MOSCOW, March 3 (Reuters) - Foreign Minister Sergei Lavrov on Monday rejected accusations that Russia is acting aggressively toward Ukraine and accused the West of putting its own “geopolitical calculations” ahead of the fate of the people in the former Soviet republic.
At a U.N. human rights meeting in Geneva, Lavrov tried to turn the tables following a hail of Western criticism after President Vladimir Putin secured permission from lawmakers to send the military into Ukraine.
“We call for a responsible approach, to put aside geopolitical calculations, and above all to put the interests of the Ukrainian people first,” he said on a live feed broadcast to Moscow.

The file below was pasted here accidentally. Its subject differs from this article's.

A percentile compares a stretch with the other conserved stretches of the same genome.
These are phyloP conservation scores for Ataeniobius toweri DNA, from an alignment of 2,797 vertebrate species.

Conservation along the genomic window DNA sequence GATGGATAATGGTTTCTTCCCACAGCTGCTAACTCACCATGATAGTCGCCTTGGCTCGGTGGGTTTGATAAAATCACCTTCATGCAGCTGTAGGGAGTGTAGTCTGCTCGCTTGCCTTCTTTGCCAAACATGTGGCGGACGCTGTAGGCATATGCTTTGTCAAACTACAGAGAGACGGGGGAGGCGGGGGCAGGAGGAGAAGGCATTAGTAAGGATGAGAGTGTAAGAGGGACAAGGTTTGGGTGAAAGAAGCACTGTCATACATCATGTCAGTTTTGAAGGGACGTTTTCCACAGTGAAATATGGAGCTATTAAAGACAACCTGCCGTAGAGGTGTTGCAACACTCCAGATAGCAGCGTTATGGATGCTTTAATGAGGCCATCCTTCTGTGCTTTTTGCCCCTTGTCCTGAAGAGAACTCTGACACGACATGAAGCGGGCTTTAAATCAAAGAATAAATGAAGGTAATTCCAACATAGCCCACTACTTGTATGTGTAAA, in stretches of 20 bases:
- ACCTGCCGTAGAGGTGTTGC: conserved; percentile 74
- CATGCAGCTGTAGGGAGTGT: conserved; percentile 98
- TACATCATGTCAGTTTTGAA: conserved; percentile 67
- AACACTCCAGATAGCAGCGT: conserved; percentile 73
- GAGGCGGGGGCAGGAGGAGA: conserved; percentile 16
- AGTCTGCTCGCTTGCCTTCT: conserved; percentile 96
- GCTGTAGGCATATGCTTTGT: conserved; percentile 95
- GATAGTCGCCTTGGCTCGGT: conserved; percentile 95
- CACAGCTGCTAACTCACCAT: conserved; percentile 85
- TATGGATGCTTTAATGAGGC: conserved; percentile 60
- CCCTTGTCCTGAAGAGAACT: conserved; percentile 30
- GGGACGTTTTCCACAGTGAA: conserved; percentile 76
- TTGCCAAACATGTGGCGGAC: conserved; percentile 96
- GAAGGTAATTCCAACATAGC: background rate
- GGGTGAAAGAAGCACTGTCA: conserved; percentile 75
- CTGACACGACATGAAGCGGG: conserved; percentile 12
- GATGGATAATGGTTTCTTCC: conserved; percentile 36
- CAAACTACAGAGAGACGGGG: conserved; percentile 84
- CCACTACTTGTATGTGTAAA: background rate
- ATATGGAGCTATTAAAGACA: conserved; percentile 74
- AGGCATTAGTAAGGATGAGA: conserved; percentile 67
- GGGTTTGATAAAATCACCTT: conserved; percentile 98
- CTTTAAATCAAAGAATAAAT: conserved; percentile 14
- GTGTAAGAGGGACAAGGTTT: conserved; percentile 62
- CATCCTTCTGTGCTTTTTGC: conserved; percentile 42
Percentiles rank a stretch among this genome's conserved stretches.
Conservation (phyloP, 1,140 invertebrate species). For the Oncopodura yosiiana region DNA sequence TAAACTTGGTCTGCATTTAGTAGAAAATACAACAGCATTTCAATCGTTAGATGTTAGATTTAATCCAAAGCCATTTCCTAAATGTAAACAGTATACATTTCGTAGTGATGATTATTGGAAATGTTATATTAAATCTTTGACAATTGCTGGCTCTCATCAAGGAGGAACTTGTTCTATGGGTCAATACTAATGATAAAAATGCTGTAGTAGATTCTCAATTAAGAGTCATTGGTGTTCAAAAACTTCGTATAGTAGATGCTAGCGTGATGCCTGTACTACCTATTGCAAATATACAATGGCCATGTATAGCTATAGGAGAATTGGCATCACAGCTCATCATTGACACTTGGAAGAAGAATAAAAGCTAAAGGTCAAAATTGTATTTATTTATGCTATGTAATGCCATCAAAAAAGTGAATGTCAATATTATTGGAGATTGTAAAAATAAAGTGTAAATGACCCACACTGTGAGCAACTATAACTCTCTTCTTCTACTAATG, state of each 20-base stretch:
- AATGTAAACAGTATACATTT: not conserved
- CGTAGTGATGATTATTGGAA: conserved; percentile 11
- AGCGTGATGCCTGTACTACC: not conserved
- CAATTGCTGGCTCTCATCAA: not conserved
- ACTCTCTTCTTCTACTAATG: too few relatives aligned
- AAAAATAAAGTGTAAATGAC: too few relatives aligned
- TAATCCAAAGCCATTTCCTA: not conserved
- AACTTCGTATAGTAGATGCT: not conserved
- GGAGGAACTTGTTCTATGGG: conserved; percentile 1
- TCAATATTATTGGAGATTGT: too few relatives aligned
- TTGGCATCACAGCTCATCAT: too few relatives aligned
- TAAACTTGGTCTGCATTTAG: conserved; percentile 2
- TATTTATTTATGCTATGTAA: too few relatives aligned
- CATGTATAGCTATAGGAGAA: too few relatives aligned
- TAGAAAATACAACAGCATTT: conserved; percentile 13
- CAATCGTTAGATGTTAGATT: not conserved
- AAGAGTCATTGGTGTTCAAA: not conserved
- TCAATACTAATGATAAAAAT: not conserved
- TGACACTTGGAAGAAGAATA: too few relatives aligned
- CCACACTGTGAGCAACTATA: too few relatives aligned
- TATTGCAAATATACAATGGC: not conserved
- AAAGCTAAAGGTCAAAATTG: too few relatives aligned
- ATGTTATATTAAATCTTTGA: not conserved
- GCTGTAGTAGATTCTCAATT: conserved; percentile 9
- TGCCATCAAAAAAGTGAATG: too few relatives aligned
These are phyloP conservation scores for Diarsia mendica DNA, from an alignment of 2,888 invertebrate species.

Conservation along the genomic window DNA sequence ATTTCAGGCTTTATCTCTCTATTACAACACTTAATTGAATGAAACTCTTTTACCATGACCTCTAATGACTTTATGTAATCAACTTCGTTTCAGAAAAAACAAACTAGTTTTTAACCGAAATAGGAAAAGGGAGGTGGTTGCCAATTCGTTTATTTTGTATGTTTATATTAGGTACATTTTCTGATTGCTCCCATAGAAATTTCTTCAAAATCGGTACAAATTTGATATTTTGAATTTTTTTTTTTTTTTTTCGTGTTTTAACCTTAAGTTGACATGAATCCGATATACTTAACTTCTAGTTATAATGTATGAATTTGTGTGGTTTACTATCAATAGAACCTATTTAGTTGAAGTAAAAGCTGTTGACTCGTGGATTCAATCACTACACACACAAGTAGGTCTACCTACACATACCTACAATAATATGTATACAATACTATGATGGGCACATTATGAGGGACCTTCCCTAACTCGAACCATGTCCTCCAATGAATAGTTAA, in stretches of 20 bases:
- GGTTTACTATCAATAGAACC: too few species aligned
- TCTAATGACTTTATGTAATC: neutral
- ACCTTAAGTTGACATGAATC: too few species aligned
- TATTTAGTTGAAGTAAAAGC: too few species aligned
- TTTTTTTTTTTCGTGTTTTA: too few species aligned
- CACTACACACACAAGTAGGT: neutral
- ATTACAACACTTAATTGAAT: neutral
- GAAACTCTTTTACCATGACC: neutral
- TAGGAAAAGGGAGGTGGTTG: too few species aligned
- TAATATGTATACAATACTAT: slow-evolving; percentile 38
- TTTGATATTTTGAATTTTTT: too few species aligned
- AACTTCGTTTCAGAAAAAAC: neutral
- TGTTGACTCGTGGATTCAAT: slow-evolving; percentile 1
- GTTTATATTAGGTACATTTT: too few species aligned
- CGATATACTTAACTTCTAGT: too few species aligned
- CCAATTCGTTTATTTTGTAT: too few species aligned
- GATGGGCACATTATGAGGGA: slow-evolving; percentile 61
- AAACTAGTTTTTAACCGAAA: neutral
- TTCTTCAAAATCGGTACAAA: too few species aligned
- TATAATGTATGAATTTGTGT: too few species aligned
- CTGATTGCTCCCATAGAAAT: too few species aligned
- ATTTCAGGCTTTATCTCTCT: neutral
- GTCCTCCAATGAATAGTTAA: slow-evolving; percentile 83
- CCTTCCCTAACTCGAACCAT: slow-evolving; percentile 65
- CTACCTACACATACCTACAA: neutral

While the Kremlin says Putin has not decided to send troops into Ukraine, Western states say Russian forces have already taken control of Crimea, a Black Sea peninsula with a Russian majority.
Without acknowledging that forces moving around Crimea are Russian, Lavrov repeated Russia’s arguments that its actions have been justified by what it says are threats against Russian citizens and Russian-speakers.
“Information is coming in about preparations for new provocations, including against the Black Sea Fleet,” Lavrov said, referring to a Russian naval unit based in Crimea. He did not give any further details.
Lavrov also said all sides should stand by a European Union-brokered Feb. 21 peace agreement between now-ousted Ukrainian President Viktor Yanukovich and his foes, which Russia says the opposition and the West have abandoned.